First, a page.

Rake your leaves
If you only do one thing to prepare, do this. Leaves will smother your grass and turn it into a dirt patch (and next spring the neighbour kids will come over to play on the new “vacant lot”). If your aches, pains and other excuses are pretty convincing then hire your local 15 year-old to do it for you so he can buy more toilet paper for your yard, oh, wait-a-minute…
You can save some of the leaves to put on your flowerbed to help prevent an early crop of weeds in the spring. When it warms up, rake, plant and you may win a prize for the best geraniums.
Late fall (about a month before it usually freezes) is the best time to fertilize your lawn because it’s hungry! It’s been slurping nutrients out of the soil all summer to grow leaves and there’s not much left to eat. Fertilizing in the fall will help the roots survive hibernation and wake up quickly in the spring. A quick start in the spring will help prevent disease and weeds.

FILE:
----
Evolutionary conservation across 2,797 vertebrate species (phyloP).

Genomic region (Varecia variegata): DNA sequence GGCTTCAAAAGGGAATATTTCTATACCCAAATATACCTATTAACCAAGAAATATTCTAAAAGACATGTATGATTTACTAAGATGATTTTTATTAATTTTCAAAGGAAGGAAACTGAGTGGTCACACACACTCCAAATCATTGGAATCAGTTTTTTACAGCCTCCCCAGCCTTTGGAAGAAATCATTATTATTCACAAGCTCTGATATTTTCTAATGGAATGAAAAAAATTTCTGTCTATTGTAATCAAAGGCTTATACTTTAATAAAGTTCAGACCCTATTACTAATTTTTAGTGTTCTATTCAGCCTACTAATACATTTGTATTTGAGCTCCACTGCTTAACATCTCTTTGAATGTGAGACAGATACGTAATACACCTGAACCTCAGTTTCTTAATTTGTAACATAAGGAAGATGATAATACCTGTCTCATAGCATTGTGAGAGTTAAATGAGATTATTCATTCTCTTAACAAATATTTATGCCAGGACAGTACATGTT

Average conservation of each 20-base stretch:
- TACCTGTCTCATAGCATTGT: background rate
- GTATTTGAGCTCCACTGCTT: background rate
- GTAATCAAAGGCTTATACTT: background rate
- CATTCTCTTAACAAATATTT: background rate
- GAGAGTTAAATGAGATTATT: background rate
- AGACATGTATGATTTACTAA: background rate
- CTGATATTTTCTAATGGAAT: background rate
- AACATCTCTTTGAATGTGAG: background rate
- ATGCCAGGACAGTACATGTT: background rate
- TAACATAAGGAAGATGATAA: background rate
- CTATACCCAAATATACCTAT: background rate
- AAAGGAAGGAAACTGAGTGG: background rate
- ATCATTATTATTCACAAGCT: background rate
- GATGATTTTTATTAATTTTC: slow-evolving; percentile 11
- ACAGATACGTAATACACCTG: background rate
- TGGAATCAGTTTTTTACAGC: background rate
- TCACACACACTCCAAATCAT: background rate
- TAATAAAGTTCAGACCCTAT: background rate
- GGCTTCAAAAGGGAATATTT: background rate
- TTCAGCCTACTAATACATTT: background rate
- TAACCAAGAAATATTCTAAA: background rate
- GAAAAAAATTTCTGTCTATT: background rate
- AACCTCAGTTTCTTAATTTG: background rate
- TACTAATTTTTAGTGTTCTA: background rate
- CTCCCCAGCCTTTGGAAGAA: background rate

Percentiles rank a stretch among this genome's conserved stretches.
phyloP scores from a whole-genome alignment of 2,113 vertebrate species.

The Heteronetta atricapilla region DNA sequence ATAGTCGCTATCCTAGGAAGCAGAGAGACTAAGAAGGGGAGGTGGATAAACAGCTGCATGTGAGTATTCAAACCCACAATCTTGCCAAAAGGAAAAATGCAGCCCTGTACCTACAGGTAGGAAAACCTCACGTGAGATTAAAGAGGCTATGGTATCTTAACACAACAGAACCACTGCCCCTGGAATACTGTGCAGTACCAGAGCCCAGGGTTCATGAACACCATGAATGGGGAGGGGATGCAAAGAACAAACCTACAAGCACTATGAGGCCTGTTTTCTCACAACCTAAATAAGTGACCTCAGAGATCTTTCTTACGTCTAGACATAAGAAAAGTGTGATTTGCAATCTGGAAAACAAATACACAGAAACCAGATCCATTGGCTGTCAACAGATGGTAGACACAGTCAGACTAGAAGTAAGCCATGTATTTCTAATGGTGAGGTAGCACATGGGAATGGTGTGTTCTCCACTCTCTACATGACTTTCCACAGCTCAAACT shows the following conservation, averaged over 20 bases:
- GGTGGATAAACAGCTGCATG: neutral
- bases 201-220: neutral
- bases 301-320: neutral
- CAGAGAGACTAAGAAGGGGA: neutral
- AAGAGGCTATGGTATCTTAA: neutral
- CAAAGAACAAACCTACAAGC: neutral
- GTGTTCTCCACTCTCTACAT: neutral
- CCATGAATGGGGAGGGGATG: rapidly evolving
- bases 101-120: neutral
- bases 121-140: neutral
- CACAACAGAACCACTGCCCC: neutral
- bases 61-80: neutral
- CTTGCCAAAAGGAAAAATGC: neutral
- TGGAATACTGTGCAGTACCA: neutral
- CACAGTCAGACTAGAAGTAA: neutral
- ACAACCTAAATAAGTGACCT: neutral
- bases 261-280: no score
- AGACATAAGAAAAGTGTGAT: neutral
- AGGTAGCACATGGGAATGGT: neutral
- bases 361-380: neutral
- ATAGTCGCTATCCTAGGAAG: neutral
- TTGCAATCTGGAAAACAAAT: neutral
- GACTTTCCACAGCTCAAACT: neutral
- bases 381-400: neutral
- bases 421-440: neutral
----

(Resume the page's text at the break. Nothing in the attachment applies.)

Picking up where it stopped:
Cut your grass short
For most moist/wet climates you may want to give your grass a buzz cut before the snow flies. Generally, homeowners will mow twice in October and once in November because the grass is barely growing. Instead of skipping weeks in October, it can be better to drop the blade height one notch and mow every week until the grass is about three-fourths of an inch tall. This will prevent a build up of dead grass in the spring that may smother new growth. If you live in an arid climate (20 inches or less of rain per year) and you don’t have automatic sprinklers, skip weeks when the grass is barely growing. A moderate buildup of dead grass will help hold in ground moisture over the winter.